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Our Board of Directors
Our Board of Directors is a dedicated group of individuals who generously give their time, wisdom, and expertise to the growth and development of MCT.
The Board serves an important function in a non-profit organization. Their primary responsibility is to articulate and manage the mission, purpose, and goals of the organization. In addition, they ensure the organization adheres to legal standards and ethical norms.
Who We Are
George Kimberly became Executive Director of Mountain Conservation Trust in March, 2014. A native of western North Carolina, George is excited to be in the North Georgia mountains and involved in efforts to preserve the region’s resources for future generations.
Becky brings a wealth of conservation experience and expertise to MCT. She is currently employed by the Watershed Protection Branch with the Environmental Protection Division of Georgia DNR.
James H. Kaminer, Jr.
Jim Kaminer has practiced commercial real estate law for more than 40 years with Seyfarth Shaw LLP and retired in late 2019. His practice included most areas of commercial real estate with an emphasis on real estate finance, office leasing, and real estate transaction structuring.
Nancy-Clair McInaney was born and raised in Atlanta, GA, and has spent countless hours in the North Georgia mountains. She earned a BA from Brown University in Religious Studies and a Master’s in Community Development with an emphasis in land-use planning from the University of California at Davis (2001).
Jim Crew is a practicing attorney in the Appalachian Judicial Circuit of north Georgia and lives in Pickens County. He has hiked and rafted widely in the Northwest, Southwest, and Southeast. He frequently wanders in the north Georgia mountains which are comparable in every way.
Tavia McCuean has spent over 35 years in the conservation of our natural and built resources. The majority of those years were spent as vice president and executive director of The Nature Conservancy for almost 20 years and then served as vice president of stewardship and conservation for the Forestar Group.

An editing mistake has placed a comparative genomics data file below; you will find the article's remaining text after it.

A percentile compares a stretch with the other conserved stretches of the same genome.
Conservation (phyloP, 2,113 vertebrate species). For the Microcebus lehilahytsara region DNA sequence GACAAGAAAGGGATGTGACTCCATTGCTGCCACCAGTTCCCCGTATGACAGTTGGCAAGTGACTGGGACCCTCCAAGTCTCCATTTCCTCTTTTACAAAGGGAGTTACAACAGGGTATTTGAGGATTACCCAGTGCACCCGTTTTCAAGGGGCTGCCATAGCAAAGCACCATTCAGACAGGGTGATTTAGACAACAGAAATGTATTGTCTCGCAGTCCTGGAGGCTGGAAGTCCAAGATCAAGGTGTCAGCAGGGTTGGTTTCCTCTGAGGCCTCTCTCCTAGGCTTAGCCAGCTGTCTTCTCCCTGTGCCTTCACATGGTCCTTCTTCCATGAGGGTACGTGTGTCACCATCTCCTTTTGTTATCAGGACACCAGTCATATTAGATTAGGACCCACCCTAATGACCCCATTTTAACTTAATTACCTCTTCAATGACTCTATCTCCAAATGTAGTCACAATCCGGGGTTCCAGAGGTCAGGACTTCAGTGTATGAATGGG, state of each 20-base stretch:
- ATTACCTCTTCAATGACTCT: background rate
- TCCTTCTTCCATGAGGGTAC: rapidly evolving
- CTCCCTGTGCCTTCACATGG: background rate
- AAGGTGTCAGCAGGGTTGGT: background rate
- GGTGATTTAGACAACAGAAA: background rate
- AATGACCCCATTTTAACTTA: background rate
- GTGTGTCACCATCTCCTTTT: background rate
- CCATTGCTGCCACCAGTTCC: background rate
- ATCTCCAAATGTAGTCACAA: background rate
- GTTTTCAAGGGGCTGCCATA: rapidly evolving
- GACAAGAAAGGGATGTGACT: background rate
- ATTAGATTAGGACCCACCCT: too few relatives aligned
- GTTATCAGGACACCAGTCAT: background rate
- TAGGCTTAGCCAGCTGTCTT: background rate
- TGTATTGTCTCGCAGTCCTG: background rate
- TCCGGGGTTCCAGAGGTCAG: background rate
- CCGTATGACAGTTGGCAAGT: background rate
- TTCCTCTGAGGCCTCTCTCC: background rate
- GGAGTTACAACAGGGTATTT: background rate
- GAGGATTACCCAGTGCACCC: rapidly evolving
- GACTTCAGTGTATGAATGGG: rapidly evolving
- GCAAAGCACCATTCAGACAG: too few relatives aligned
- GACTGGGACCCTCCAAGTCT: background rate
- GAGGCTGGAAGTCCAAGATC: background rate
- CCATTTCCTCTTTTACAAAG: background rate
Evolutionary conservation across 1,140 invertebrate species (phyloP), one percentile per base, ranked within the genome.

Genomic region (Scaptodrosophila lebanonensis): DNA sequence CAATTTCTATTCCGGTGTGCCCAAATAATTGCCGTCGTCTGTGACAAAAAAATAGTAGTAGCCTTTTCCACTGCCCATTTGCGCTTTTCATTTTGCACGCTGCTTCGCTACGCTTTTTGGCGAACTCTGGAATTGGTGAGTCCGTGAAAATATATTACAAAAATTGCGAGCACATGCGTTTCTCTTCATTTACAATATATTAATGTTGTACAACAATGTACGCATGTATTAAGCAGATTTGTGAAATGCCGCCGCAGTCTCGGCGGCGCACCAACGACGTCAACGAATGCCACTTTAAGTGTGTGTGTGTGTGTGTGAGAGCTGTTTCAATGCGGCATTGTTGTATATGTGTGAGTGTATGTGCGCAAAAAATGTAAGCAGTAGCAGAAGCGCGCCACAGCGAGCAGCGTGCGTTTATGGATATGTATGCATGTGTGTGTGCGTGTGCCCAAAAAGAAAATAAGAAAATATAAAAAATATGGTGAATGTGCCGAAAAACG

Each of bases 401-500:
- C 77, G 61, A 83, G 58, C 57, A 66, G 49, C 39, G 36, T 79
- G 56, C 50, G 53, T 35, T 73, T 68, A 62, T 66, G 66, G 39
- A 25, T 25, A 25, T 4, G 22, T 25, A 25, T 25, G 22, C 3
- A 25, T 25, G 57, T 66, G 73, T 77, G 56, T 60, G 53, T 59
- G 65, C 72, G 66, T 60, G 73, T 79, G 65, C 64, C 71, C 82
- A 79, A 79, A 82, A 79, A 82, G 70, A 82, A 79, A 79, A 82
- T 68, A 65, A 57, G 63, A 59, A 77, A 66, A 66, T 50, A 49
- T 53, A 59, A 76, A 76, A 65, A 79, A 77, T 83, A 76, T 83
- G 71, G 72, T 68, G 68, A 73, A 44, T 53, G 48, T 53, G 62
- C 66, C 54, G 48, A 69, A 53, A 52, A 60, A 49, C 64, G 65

Ashley Preisinger is the Former President of the Georgia Proton Treatment Center, LLC. During her 5 years with this organization, she was responsible for the overall asset management and financial restructuring of the project through a successful $250 million tax-exempt bond offering.
As a long-time volunteer and supporter of MCT, Evelyn Steiner joined the Board in 2019. Evelyn earned her Bachelor of Science degree in Biology at Augusta State University and her Doctor of Pharmacy at Mercer University.
Our Mission & Approach
The Mountain Conservation Trust of Georgia (MCT) is an accredited land trust dedicated to the permanent conservation of the natural resources and scenic beauty of the North Georgia foothills and mountains. With a mission focused only on the North Georgia mountains and foothills region, we serve as a regional catalyst for critical conservation efforts in North Georgia.
The Etowah River watershed and Lake Allatoona are identified in the top tier of importance for protecting drinking water. Maps created by the US Forest Service show areas of the country that are experiencing high consumer water demand and are facing significant development threats. The darker blue the watershed, the higher the importance of the watershed.
The mountainous region of North Georgia is celebrated for its ecological diversity and remarkable recreational opportunities. As the southernmost reach of a vast mountain range, the hardwood forests of the Blue Ridge region are home to the richest temperate freshwater ecosystems in the world, providing refuge to native mussels, fish, crayfish, and invertebrates. The Etowah River, which drains a significant portion of North Georgia, is renowned for its unique and globally significant biodiversity, or the variety of life found within it. The river and its tributaries are home to several endangered and/or threatened fish species, which are indicators of watershed health. These species include the amber darter (Percina antesella), the Etowah darter (Etheostoma etowahae), and the Cherokee darter (Etheostoma scotti) and are found nowhere else in the world.
Formed in 1991 by dedicated residents and champions of the North Georgia mountains, the Mountain Conservation Trust of Georgia is the only land trust with a stated mission to protect this region. MCT focuses on land protection, collaborative partnerships, and education designed to preserve and enhance the environmental quality and rural character of the mountains.
Over the years, our tactics have evolved to meet the ever-changing challenges facing the region, but our mission is unfaltering: to permanently conserve the natural resources and scenic beauty of the North Georgia foothills and mountains.
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